m is the number of phases
Nr is rotor teeth.
To reduce the step angle the rotor teeth must be increased. The stator teeth is not a direct factor in determining the step angle or step number. A four phase motor with 50 rotor teeth has 200 steps/revolution or a step angle of 1.8°.
The rotor must be made to have low inertia, so that its torque/inertia ratio is higher for quick response of the motor.
Permanent magnet stepper motors
The rotor is made of a permanent magnet in permanent magnet motors. The stator is similar to that of variable reluctance motor. The coils on the stator teeth form the phases of the motor. The permanent magnet is cylindrical and housed in the multiphase stator. A four phase machine with cylindrical permanent magnet motor is shown in Fig. 8.26. The stator has four teeth around which coils are wound. The phases are excited by dc voltages using the switches. The excitation of phases in the sequence 1 2 3 4 moves the rotor in the clockwise direction. The step angle in the present case in 90°. To increase the step angle the number of stator phases and number of rotor poles must be increased. This method has limitations.
The rotor comes to rest at a fixed position even if excitation of stator ceases. The mechanism by which the rotor comes to rest is known as detent mechanism and the predetermined position is called the detent position. This is defined as the position at which a permanent magnet motor comes to lest at no load without excitation.
A permanent magnet motor has the following disadvantages:
- The motor is costly due to permanent magnets.
- The level of the magnetic remanance fixes the maximum flux density level. This being very low the torque capability of the motor is not high.
Hybrid stepping motors
One main limitation of the permanent magnet motor is the step angle. It cannot be reduced because of the limitations on the phases of the stator. To increase the step rate and have a small step angle a hybrid motor working on the principles of variable reluctance motor and permanent magnet motor. The construction of stator of a hybrid motor is almost similar to that of a variable reluctance motor (Fig. 8.27). However there is a difference in placing the windings of the stator poles. In a hybrid motor two coils of different phases are wound on the same pole whereas in a variable reluctance motor only one coil of a phase is placed on a pole. In a hybrid motor the excitation of the coils cause different magnetic polarities.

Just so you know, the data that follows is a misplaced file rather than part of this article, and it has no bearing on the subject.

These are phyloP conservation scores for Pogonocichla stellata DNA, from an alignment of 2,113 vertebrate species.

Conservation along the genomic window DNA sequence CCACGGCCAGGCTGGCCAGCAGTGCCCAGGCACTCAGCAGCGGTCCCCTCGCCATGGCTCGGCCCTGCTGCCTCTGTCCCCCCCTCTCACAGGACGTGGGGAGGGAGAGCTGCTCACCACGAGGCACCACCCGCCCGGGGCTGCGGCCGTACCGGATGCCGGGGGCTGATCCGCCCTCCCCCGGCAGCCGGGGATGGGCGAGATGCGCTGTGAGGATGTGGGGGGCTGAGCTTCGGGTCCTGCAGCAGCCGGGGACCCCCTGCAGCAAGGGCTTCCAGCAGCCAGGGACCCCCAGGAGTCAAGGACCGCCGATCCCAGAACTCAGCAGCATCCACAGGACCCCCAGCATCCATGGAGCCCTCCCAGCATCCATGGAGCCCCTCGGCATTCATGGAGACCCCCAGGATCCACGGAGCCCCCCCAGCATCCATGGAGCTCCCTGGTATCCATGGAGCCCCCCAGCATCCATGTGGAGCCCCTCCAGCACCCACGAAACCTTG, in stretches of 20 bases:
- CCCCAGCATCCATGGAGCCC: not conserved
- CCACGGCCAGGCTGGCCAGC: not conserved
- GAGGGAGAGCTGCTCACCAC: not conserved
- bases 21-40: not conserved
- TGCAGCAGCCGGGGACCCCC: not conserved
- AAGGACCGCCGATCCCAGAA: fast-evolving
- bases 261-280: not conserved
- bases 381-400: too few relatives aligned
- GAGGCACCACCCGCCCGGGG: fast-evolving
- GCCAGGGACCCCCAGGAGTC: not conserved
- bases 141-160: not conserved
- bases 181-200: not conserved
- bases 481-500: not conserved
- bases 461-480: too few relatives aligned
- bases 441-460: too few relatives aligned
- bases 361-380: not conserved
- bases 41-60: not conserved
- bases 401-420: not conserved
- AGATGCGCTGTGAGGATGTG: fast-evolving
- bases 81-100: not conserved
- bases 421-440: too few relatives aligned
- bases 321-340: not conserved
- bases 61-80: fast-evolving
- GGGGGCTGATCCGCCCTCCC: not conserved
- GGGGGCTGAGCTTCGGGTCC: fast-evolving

The rotor of a hybrid motor also has a different structure. The cylindrical rotor structure is magnetised to produce unipolar field. Each pole is covered by toothed soft steel. There is a misalignment between the teeth of two sections by half a tooth pitch. In some motors the stator core has misalignment. The toothed sections are made of silicon steel laminations. The stator coils generate heteropolar field.
The toothed structures of the stator and the rotor are designed to reduce the step angle in a hybrid motor. The permanent magnet is significant in producing a driving force. The torque is developed by the interaction of the two types of magnetic fields in the toothed structures in the air gap. Sequential switching on and off of the stator phases will result in the rotor motion in steps. The torque production and movement of the rotor is due to the superposition of the fields of stator phases and permanent rotor magnet. The superposition is such that the flux is strengthened on one side and weakened on the other side causing the motion of the motor. The rotor moves until the driving force is zero. At this point it has its equilibrium position. Multistack motors are used to raise the torque.
Claw pole motor with permanent magnets
A claw pole motor is also a permanent magnet stepper motor. It has the advantage of low manufacturing costs and has applications as the paper feed prime mover and head drive motor in floppy disc drives.